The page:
U.S. Treasury Secretary Jacob J. Lew said the world economy will stay weak unless countries, especially in emerging Asia, boost spending, pursue flexible exchange rates and avoid competitive devaluation of currencies.
“In the absence of offsetting demand growth from surplus economies, overall global growth will remain weak,” Lew said today in a statement to an International Monetary Fund committee.
Many countries, “especially in emerging Asia,” should “move more rapidly toward market-determined exchange rate systems and exchange rate flexibility to reflect underlying fundamentals, avoid persistent exchange rate misalignments, and refrain from competitive devaluation of currencies,” he said. “Countries must also fulfill their commitment not to target exchange rates.”
In China, the process of exchange-rate adjustment “remains incomplete and more progress is needed,” Lew said. “Sustaining this progress will require further efforts to boost household demand and reinvigorate the move to market determination of the exchange rate and interest rates.”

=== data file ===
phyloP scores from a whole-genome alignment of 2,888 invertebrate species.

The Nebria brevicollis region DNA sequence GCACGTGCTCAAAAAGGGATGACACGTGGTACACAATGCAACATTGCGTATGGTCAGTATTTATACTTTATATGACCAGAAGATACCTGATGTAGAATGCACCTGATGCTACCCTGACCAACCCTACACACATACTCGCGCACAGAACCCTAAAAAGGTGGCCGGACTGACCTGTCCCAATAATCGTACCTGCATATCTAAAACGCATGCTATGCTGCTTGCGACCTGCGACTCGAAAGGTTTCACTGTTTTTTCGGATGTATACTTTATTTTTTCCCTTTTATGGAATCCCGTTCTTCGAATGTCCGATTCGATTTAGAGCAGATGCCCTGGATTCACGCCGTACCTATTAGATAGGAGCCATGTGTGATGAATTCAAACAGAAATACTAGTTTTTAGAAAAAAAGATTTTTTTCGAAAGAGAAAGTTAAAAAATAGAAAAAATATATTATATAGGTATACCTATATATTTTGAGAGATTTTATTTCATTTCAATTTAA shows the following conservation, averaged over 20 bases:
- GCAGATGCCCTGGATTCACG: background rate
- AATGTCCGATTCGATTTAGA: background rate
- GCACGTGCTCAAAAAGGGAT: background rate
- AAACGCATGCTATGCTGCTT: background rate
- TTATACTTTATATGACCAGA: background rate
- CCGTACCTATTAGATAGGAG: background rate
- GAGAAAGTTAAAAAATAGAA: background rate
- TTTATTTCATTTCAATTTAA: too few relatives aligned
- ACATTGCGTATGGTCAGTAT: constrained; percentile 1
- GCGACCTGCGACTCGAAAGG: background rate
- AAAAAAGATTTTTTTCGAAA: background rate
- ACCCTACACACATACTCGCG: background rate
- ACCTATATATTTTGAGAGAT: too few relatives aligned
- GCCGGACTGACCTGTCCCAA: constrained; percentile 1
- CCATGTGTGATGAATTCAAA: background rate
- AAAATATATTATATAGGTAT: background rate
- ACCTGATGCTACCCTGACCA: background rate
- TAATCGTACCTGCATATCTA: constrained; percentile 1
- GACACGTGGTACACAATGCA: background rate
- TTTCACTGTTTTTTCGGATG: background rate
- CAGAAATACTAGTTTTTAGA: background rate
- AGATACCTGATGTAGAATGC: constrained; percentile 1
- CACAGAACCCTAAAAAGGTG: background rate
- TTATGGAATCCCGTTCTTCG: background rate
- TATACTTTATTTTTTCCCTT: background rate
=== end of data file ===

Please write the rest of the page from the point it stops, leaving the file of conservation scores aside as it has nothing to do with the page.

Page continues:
Lew urged the International Monetary Fund to do its part in its surveillance over members’ exchange-rate policies, which remains at the “core of the fund’s mandate.”
“There continues to be a need for a more rigorous emphasis on excessive foreign exchange intervention and reserves accumulation in bilateral surveillance,” Lew said. “We encourage all IMF members to be transparent with respect to foreign exchange intervention and reserves composition.”
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